Many online students pursue an MBA degree to increase opportunities within their current company or industry. Some employers also consider paying for part or all of their employee's tuition if they commit to staying with the company for a set number of years after graduation.

Prospective MBA students often find that many of the top-ranked prestigious programs offer online and on-campus options

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An online MBA may also be a good fit if you want to earn your degree from a specific school but don't have the time or means to relocate. Prospective MBA students often find that many of the top-ranked prestigious programs offer online and on-campus options.

Earning your MBA degree online does not diminish its worth. Some employers may appreciate the time management skills and discipline it takes to succeed in an online environment.

Consider Earning Your MBA In Person If...

You value the structured, on-campus learning environment of the traditional MBA. In addition to in-person discussions with professors and peers, this format allows you to take advantage of on-campus resources, such as the library, athletic facilities, and extracurricular activities.

An in-person MBA may also be a good fit if you want to build your professional network. While many online programs strive to provide students with opportunities to develop relationships with students and faculty, they cannot compare to regular on-campus interaction. This regular interaction factors heavily for students entering the job market or changing careers.

Frequently Asked Questions About Online vs. On-Campus MBA Programs

Is an online MBA as good as an in-person MBA?

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It depends on the school and the program's accreditation status. Many in-person and online MBA programs offer the same curriculum and have similar academic expectations. The biggest difference is that an asynchronous online MBA typically offers greater flexibility, while an in-person MBA may provide more networking opportunities.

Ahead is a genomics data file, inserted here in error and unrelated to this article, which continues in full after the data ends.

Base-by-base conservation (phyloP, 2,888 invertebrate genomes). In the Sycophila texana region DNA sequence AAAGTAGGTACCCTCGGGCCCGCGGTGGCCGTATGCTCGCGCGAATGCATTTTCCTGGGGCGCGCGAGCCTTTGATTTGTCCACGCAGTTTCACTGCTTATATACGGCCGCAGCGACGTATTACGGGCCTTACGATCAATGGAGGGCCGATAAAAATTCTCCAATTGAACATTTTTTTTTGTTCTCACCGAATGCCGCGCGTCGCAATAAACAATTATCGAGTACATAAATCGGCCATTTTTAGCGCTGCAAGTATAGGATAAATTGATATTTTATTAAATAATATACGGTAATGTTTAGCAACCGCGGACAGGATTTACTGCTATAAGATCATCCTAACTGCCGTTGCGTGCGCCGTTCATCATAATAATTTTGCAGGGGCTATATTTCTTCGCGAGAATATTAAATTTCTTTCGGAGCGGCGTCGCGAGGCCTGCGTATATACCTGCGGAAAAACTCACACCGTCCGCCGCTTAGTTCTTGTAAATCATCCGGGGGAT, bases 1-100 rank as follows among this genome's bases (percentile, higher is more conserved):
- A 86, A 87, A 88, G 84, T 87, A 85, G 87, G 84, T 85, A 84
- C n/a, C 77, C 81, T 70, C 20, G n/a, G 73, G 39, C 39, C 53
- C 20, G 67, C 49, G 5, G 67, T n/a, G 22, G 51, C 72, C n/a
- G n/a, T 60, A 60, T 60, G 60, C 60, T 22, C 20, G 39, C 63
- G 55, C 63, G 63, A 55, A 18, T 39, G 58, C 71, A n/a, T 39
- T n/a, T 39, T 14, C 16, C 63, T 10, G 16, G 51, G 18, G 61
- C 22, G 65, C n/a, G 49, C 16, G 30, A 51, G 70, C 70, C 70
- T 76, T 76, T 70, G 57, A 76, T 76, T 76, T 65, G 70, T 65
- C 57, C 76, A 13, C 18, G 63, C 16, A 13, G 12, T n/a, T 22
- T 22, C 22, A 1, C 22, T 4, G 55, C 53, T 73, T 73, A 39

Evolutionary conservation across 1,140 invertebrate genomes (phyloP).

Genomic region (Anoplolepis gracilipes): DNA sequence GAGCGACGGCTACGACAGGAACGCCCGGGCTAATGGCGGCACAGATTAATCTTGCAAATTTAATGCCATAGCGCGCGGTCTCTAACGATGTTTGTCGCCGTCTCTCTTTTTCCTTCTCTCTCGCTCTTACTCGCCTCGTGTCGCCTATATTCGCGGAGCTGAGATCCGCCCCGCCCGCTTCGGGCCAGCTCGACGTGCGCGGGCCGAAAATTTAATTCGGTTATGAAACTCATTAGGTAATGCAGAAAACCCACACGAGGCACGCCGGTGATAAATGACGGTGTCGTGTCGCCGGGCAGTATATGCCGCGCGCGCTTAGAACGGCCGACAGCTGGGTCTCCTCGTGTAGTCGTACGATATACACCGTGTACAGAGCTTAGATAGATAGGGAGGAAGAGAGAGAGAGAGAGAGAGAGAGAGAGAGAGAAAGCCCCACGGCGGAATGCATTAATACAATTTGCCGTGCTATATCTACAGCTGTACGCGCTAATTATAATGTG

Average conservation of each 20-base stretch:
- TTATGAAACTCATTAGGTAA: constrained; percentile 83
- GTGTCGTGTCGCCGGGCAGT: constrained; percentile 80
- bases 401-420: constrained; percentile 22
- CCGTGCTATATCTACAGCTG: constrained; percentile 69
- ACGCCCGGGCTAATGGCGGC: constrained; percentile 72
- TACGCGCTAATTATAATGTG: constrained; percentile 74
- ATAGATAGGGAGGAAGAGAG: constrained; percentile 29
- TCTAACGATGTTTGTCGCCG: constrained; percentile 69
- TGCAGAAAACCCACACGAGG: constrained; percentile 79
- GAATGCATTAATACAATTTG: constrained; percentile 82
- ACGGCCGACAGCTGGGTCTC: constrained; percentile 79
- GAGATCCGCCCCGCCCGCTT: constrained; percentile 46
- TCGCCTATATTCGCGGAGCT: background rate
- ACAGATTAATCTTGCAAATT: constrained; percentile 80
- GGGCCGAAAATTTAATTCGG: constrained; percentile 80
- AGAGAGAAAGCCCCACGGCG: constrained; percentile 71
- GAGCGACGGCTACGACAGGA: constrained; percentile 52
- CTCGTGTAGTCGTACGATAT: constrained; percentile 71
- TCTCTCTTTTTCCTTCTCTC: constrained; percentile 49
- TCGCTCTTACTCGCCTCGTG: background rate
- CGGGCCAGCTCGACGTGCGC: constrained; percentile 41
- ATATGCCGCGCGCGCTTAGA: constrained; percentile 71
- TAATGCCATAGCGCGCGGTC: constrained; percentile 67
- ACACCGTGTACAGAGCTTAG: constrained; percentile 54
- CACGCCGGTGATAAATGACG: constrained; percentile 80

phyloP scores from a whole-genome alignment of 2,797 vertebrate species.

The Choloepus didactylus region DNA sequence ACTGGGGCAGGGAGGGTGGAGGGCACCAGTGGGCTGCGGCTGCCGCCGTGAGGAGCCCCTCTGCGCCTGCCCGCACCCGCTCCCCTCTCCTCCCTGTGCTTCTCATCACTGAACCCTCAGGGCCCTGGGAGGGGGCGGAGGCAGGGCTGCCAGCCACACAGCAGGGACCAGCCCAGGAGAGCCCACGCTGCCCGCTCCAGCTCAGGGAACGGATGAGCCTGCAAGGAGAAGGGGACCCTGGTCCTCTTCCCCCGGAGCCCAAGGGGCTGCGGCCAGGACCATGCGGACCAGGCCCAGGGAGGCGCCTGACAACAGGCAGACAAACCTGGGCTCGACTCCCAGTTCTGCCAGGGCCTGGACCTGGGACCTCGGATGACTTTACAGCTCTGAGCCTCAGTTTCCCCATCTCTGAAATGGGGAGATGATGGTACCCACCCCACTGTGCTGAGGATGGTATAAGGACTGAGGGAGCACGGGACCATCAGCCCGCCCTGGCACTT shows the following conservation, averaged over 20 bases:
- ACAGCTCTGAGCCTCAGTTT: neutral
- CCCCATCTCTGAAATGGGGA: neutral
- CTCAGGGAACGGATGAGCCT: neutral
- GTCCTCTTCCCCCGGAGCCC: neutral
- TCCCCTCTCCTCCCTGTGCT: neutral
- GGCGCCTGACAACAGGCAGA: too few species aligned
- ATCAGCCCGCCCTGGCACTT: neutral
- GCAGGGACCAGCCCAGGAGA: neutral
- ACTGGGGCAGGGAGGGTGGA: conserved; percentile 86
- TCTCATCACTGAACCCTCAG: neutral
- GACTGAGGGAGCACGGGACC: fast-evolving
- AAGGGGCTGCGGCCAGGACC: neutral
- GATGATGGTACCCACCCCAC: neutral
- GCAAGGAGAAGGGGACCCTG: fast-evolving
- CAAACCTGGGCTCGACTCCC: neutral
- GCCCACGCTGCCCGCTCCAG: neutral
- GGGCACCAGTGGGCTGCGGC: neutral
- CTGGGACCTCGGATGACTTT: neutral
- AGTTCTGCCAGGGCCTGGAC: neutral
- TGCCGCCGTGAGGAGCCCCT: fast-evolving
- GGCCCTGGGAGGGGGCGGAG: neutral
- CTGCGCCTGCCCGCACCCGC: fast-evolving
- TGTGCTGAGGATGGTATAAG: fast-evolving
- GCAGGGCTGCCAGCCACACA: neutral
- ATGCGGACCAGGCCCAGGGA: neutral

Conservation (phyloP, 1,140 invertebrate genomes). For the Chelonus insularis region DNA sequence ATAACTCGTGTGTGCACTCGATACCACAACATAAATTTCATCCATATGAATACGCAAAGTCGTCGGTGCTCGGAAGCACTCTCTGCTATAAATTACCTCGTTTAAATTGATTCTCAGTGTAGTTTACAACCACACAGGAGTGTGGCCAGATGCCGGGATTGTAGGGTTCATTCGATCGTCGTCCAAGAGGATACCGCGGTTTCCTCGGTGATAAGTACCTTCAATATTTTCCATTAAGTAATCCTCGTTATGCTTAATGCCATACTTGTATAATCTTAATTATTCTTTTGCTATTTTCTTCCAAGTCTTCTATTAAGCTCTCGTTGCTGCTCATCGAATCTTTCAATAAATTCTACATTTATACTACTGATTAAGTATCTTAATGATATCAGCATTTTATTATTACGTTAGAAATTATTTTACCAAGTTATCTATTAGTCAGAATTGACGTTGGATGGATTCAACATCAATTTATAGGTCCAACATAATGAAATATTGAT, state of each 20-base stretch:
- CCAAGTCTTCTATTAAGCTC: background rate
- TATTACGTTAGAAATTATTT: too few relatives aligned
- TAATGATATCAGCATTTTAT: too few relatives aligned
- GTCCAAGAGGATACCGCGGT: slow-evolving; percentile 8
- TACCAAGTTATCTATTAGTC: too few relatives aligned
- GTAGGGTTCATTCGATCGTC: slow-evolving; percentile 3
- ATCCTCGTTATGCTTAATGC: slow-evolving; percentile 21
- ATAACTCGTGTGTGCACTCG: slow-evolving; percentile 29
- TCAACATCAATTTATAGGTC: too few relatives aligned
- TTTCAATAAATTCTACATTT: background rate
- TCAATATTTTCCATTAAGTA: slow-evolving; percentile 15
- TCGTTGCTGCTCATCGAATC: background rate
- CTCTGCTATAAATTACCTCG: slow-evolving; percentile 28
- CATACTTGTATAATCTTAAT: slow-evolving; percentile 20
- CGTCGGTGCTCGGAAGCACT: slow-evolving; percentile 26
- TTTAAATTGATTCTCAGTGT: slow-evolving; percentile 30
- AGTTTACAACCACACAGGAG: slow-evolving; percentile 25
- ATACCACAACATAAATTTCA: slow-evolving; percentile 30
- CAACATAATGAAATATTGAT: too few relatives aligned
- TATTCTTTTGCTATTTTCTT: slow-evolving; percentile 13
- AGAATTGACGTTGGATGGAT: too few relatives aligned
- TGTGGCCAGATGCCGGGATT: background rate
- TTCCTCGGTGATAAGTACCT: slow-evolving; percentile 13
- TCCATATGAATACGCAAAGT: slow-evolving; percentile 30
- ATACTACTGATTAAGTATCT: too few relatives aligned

Are online MBAs respected?

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Yes. Many employers appreciate the diversity found in an online MBA pool and the discipline required to earn an MBA online. Employers also place greater emphasis on school recognition, accreditation, and the specific area of study.

Do employers care if your MBA is online?

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Many employers do not even ask about how a student earned their degree. Most companies' top concerns include accreditation and the reputation of the school and program. As more top-rated schools develop online programs, employer hesitancy continues to diminish.

Is an online MBA easy?

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No. Just like an on-campus MBA, making it through an online MBA program requires perseverance, analytical thinking, discipline, and motivation.

What is the easiest MBA to get?

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Students may find getting into an online MBA program a little easier than an on-campus program. Full-time MBA programs reported a 52% acceptance rate in 2020, while professional MBA programs, which consist of part-time and online learning formats, noted a 78% acceptance rate, according to the GMAC.

Reviewed by:

Portrait of Krystal Covington, MBA

Krystal Covington, MBA

Krystal Covington, MBA, is a business growth strategist with 15 years of experience in marketing and public relations. Her company, Go Lead Consulting, provides clients foundational tools to build new client and customer relationships.

Krystal founded Women of Denver, one of the largest privately held membership organizations in Denver, Colorado. Her program helps women increase their business acumen, sharpen leadership skills, and connect with other high-achieving women. Krystal received her MBA from Western Governors University in 2012.

Preferred Pronouns: She/Her is an advertising-supported site. Featured or trusted partner programs and all school search, finder, or match results are for schools that compensate us. This compensation does not influence our school rankings, resource guides, or other editorially-independent information published on this site.